What are shell voicings?
Shell voicings are LH (left hand) voicings for piano which form the foundation for any third-based harmonic accompaniment. They can be found in the repertoire of great pianists such as Bud Powell, Sonny Clarke, and Phineas Newborn, to name a few.
Where do they come from?
These voicings define the harmony of a chord, and are built from primarily roots, 3rd, and 7th. They can be comprised of two notes (Example A) and three notes (Example B) in various ranges and inversions.
How can shell voicings help you?
Solo jazz piano can be daunting. As pianists, we have great power, yet great responsibility. With the ability to play up to ten notes at any given time, the question is which notes to play(!?) In solo playing, we cover the bass, melody, and harmony all in one. With only two hands, some part of this has to serve more than one function. What shell voicings allows us to do is use the left hand to cover both the bass the harmony simultaneously, allowing the right hand the freedom to play any melody it may desire. This means while using shell voicings, you can present the melody of a tune, and continue to use them while soloing. Many great pianists use this approach, as can be heard on Bud Powell’s iconic album, “The Amazing Bud Powell.”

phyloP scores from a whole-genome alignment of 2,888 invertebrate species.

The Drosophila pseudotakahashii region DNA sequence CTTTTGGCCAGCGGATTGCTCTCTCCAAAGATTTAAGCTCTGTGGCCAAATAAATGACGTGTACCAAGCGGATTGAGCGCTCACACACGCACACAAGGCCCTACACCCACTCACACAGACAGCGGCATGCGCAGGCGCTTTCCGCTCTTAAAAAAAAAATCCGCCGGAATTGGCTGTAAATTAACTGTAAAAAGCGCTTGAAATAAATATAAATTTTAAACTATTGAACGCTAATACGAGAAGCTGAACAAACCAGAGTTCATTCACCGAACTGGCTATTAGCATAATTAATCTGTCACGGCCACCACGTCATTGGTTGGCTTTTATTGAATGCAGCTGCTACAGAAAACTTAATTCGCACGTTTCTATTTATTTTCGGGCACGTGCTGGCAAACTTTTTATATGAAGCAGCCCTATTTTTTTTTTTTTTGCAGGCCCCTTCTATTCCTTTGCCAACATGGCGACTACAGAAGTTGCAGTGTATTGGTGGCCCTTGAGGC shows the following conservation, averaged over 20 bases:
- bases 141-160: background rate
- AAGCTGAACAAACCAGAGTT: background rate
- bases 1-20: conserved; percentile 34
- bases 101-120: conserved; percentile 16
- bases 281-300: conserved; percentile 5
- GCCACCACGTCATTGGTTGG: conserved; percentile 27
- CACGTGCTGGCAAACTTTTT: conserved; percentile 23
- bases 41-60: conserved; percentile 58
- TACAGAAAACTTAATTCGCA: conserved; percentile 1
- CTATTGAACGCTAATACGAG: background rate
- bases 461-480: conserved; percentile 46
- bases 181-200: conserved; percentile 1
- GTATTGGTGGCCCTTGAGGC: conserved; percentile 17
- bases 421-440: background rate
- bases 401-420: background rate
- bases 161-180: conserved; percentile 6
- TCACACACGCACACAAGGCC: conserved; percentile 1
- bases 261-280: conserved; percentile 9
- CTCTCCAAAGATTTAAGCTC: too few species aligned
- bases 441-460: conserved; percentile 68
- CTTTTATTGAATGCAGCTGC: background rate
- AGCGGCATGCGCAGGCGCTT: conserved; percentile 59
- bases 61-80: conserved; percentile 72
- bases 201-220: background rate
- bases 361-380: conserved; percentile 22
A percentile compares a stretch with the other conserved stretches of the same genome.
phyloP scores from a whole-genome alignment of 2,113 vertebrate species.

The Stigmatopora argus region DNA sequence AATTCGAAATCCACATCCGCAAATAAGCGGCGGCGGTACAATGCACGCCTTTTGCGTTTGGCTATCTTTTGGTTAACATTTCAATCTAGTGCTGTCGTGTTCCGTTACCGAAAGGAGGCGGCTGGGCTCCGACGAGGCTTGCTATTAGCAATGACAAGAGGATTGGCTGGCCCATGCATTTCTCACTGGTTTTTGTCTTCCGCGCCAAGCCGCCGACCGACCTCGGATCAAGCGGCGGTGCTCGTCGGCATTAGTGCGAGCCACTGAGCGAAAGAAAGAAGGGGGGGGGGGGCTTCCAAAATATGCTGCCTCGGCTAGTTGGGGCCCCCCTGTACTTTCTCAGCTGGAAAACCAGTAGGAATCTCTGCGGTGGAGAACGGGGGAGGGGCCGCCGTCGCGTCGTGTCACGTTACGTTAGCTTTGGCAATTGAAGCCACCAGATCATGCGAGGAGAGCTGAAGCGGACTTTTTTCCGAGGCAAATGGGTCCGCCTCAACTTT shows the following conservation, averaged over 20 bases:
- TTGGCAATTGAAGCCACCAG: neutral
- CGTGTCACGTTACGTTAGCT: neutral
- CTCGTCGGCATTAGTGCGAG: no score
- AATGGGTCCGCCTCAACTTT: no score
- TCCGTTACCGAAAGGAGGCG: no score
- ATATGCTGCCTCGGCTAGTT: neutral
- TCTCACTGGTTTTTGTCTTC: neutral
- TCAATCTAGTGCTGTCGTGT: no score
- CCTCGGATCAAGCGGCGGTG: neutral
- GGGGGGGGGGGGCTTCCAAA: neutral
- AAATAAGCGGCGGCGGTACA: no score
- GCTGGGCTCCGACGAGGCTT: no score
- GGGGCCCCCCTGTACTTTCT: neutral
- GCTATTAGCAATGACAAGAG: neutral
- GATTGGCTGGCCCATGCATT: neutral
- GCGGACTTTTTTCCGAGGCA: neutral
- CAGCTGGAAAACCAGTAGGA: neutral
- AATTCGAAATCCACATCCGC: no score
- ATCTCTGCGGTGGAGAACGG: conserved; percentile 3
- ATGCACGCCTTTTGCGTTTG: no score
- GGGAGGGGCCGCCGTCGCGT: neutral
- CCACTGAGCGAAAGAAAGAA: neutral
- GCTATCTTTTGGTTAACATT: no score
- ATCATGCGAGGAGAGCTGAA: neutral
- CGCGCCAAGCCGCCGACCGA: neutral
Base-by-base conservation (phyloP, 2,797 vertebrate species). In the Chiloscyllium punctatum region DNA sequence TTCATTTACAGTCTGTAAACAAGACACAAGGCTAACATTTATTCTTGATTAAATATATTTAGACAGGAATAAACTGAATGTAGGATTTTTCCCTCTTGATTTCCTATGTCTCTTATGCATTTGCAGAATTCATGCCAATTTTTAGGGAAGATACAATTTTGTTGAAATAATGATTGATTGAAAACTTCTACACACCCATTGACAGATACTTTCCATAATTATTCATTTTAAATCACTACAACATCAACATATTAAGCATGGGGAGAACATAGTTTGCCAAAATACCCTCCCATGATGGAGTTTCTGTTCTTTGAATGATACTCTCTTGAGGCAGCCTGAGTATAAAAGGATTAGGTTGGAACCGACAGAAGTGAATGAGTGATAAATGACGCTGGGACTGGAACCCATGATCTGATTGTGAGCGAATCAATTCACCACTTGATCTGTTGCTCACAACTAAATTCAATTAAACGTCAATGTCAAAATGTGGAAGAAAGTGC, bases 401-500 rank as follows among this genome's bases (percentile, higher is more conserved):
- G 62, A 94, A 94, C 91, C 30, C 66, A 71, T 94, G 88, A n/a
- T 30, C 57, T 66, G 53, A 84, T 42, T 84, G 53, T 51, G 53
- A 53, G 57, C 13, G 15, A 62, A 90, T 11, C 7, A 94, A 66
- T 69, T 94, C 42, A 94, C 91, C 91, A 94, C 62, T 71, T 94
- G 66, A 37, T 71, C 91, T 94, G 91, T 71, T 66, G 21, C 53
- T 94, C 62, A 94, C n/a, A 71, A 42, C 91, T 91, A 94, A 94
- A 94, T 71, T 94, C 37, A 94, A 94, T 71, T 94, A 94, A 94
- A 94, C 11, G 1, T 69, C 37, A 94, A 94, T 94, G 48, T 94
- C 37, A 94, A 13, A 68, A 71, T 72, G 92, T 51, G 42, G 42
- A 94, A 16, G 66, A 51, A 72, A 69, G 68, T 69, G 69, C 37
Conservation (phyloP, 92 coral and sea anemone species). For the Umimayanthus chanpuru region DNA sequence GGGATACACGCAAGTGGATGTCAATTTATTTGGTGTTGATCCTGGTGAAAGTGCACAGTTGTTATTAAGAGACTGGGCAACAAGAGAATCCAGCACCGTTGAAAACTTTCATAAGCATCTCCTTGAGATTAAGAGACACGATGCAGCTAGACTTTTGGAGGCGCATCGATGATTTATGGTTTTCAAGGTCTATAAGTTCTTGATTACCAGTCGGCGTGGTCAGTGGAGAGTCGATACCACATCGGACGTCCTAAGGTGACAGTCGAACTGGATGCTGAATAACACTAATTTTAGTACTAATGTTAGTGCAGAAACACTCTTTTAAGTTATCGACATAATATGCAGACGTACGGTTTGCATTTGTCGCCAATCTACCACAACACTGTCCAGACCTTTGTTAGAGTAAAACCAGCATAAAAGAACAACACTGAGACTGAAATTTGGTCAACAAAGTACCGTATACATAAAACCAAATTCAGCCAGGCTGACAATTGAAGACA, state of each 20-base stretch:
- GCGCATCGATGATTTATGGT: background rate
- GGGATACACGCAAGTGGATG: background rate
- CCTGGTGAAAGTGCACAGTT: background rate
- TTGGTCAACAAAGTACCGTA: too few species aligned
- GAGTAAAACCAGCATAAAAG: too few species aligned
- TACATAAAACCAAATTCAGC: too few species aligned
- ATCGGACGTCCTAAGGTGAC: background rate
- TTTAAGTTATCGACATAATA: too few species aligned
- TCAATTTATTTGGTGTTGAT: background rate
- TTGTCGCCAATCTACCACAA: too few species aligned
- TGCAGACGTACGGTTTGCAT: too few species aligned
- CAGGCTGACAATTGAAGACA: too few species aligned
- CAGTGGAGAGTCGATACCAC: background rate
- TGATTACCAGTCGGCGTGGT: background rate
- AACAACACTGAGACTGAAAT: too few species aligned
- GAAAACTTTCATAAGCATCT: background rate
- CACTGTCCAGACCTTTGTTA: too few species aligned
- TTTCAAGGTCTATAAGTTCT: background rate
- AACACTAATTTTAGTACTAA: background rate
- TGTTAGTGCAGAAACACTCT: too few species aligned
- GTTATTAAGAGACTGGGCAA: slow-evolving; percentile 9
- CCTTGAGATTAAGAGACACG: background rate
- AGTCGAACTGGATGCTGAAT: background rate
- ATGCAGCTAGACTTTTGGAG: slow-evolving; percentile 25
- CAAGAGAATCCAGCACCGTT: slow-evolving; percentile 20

Where to Start?
It is first important to be familiar with the 3rds and 7ths of each chord, which form the harmonic framework. In Exercise 1, we will look at the tune “Just Friends.” Here we have the LH covering a single bass note, while the RH plays the 3rds and 7ths. Note the good voice leading (moving by < minor 3rd) in each voice. This will come in handy when making your shell voicings.
Bring it All Together!
With a familiarity of the harmonic information on a tune, you can use this knowledge to construct shell voicings. Below is an example on “Just Friends.” It begins with Root, 3rd, 7th, alternating between 2 and 3 note voicings. Through the second half of the etude, the voicings expand to a lower range and larger intervals. This can be effective to achieve a richer sound on the piano. These voicings can serve to accompany the melody of the tune, and you can also experiment with using them for your improvisation. Experiment with different rhythms and durations. Happy shelling!